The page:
Reprieve for President Ruto administration as the court extends housing levy deduction for the month of January.
Employees and employers will pay the controversial housing levy for the month of January.
This follows the Court of Appeal’s directive that he status quo remains until the verdict is delivered on January 26.
After the government appealed the High Court judgment, justices of appeal Lydia Achode, John Mativo, and Mwaniki Gachoka extended the conservatory order, enabling the government to continue collecting house tax for the month of January.
“Upon hearing the parties, all the applications are consolidated as they arise from the same judgment of the High Court dated 28th November 2023. Civil Application No. E577/2023 is designated as the lead file. The ruling on these consolidated applications will be delivered on 26th January 2024. In the meantime, the status quo obtaining as of today shall be maintained until the delivery of the ruling,” read court papers.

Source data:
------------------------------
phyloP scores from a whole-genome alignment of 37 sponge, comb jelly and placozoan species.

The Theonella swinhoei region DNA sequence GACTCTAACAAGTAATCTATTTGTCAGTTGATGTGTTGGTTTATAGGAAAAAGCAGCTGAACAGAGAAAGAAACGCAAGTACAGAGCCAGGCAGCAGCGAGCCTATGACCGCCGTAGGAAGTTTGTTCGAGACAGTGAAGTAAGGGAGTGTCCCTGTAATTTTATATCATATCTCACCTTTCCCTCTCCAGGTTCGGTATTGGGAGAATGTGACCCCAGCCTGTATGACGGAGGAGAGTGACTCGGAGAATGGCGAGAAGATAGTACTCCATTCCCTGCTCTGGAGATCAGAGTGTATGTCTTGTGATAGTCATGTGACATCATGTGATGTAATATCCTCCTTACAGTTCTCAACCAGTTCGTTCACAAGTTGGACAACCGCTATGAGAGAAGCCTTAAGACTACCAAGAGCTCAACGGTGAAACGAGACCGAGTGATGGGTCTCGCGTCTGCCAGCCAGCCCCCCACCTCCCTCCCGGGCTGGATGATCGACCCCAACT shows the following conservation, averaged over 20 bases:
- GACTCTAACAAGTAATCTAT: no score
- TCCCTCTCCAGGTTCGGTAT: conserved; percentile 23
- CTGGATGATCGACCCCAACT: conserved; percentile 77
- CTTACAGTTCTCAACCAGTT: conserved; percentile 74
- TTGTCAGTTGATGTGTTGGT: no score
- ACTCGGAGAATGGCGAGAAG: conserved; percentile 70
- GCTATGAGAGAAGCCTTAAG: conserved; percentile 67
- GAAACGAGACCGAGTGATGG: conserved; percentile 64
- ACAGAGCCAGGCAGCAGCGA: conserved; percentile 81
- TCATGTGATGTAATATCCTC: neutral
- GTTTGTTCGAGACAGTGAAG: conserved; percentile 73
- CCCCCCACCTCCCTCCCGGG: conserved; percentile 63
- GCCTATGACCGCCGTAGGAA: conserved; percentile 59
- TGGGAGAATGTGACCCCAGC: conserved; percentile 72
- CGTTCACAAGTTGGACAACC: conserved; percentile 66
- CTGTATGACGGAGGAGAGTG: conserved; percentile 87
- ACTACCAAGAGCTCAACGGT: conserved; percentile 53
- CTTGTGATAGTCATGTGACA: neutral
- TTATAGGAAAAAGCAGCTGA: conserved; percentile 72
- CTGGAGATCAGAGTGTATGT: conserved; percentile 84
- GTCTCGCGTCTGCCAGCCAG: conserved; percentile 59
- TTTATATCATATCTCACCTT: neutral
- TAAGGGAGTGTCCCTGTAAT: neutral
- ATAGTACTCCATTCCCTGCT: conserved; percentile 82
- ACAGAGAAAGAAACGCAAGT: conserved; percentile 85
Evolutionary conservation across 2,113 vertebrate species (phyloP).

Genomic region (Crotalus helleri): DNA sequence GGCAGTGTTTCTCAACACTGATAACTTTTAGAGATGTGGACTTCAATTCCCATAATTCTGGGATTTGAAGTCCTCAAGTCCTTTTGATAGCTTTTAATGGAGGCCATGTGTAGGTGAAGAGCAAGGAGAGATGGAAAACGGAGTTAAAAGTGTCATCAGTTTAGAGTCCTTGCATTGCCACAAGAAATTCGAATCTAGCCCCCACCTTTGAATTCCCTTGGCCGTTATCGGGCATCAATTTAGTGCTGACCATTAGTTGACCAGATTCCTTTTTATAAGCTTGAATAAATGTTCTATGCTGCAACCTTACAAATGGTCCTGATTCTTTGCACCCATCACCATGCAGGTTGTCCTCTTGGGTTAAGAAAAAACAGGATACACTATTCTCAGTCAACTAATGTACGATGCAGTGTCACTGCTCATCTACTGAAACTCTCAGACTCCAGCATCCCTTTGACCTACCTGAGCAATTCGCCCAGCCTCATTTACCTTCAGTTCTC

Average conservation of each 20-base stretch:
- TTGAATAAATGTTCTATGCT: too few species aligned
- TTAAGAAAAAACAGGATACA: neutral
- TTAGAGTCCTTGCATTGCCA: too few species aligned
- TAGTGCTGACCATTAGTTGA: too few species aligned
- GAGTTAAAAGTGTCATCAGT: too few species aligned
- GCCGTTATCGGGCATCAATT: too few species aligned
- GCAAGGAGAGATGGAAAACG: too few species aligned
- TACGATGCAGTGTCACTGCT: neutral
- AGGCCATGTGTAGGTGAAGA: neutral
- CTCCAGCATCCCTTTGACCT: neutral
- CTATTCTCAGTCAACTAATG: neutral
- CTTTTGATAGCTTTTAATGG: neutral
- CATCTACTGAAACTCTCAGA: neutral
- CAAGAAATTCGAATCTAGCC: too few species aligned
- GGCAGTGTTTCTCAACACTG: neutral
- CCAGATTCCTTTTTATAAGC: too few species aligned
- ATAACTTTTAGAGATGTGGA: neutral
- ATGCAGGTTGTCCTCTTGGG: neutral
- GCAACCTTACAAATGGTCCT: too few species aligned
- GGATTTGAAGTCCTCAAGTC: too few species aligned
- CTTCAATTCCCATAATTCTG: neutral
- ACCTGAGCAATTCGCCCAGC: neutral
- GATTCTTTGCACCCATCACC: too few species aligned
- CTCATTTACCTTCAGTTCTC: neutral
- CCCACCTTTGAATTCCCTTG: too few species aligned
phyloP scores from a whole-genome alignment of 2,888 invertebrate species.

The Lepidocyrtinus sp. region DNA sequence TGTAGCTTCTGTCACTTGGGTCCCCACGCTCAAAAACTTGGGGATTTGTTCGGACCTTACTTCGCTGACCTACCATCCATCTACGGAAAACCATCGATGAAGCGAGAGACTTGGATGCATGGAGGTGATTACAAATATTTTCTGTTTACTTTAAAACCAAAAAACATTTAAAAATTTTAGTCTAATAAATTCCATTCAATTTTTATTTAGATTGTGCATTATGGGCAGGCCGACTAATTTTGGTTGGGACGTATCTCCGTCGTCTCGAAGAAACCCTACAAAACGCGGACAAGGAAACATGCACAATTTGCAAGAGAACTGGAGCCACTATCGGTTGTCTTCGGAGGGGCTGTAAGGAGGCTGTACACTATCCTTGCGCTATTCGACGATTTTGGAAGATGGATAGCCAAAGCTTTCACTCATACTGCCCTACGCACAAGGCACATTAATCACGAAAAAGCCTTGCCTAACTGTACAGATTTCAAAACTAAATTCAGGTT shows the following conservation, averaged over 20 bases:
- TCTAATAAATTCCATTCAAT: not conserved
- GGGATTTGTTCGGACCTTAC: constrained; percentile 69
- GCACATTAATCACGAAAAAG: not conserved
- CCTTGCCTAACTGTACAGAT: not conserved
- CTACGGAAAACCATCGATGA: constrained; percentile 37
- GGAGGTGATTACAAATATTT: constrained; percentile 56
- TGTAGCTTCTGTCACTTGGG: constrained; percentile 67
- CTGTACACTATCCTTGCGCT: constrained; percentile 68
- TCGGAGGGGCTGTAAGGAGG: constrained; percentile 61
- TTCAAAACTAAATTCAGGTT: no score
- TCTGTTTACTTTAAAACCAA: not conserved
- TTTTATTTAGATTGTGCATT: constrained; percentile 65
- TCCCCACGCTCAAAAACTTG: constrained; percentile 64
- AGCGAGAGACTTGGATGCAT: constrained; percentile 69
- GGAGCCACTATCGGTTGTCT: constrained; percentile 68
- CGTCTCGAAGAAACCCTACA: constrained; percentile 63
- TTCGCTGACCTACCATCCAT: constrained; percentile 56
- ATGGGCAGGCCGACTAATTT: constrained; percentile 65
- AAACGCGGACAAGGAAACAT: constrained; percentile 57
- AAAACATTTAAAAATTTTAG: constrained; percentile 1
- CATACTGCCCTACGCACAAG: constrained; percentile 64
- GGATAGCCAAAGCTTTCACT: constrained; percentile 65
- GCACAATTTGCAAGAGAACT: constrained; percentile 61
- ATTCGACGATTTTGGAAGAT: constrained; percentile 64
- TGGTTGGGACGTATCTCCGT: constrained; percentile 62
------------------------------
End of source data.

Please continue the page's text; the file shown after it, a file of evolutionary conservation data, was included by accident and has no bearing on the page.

The conservatory order issued by the High court was to expire on January 10th.
Notably, before the delivery of the judgement, the government through Attorney General Justin Muturi, pleaded with the court to allow for the deductions to continue until the matter is determined.
The Housing Levy was declared unconstitutional by a three-judge bench made of Justices David Majanja, Christine Meoli, and Lawrence Mugambi on November 28.
The ruling comes just a day after Ruto accused some individuals in the Judiciary of sabotaging his development agenda including the housing levy and Universal Health Care Coverage.
In a show of defiance to the constitution, Ruto said the government would disobey certain court orders.
“Our Judiciary, we respect you but judicial impunity by corrupt judicial officers must stop in Kenya…we’ll stop it and whatever it takes,” Ruto stated during a funeral in Nyandarua County.